Posted on 2020-06-30 13:31:27
Prominent South African environmental writer, Don Pinnock, draws our attention to Trophy Hunters Exposed, Inside the Big Game Industry, a book by environmental activist Eduardo Goncalves, which gives “an exact tally of their kills, their cruelty and their Facebook boasts”. The preamble to Don Pinnock’s review strikes at the heart of the issue: “Supported by wealthy and powerful organisations like Safari Club International, the Dallas Safari Club and the National Rifle Association and egged on by countless awards and record book listings, trophy hunters have gunned down 1.7 million wild animals in the past decade. About 250,000 were endangered species.”
The animal victims of some of these ‘sportsmen’ run into thousands. Eduardo Goncalves does not hesitate to name several of them. One is listed as having killed 4044 wild animals, 1317 being elephants. Goncalves also names 500 hunters who have won Safari Club International Big 5 Wards for shooting a lion, an elephant, a leopard, a rhino and a buffalo. “Safari Club International offers about 80 different prizes to hunters who shoot the most animals, who kill them in the greatest number of places and who use novel ways to kill them.” The latter category is horribly chilling.
Goncalves is of the opinion that habitual killing of wild animals for so-called sport “is serial killing for gratification and no different from killing innocent people”. He quotes Graham Collier, writing in Psychology Today, who says “thrill killing” is a mark of both serial killers and trophy hunters. Further, hunters are taking “the biggest, the best and the strongest” and are |weakening the gene pool of threatened species.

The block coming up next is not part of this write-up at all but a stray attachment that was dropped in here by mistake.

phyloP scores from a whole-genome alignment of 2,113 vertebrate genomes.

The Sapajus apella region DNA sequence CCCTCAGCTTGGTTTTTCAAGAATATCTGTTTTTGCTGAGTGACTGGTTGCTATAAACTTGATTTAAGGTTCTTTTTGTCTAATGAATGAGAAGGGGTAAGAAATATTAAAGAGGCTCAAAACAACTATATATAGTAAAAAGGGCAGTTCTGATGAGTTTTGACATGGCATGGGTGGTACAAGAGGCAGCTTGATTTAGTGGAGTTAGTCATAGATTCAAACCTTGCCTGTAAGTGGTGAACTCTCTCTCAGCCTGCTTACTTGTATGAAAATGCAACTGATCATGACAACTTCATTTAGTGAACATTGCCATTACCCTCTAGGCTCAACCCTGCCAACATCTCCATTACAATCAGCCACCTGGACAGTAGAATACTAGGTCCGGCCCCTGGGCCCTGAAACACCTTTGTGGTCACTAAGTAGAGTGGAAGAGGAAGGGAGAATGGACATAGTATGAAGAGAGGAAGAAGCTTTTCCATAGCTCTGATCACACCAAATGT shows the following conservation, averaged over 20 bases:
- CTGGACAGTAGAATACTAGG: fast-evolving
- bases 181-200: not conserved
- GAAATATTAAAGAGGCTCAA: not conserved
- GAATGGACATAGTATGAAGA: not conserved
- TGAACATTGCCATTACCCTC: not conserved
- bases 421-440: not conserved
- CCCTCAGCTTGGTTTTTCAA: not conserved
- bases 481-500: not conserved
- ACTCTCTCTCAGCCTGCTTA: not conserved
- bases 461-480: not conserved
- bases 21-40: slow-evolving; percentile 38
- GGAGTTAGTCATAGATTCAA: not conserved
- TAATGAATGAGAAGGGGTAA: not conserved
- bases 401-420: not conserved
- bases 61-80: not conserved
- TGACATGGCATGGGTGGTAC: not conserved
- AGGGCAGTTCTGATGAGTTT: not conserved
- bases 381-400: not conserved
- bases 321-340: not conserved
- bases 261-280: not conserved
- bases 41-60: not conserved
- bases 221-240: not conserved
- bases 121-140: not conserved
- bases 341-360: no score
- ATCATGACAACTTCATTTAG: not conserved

Goncalves says that this kind of killing of sentient creatures is nothing less than murder. “The animals are entirely innocent creatures killed for ego-gratification and fun”. He points out that the general public mainly does not support trophy hunting. In two UK polls, 80% and 86% of those polled favoured banning.
We have to care much more about the merciless treatment of both wild and domestic animals. In the foreword to Goncalves’s book, renowned adventurer and author, Ranulph Fiennes says: “We are told that we face a biodiversity crisis every bit as serious as the climate crisis. Yet the slaughter, inexplicably, continues unabated. The time has come to decide whether or not to close this chapter of our history. The choice is now in our hands.”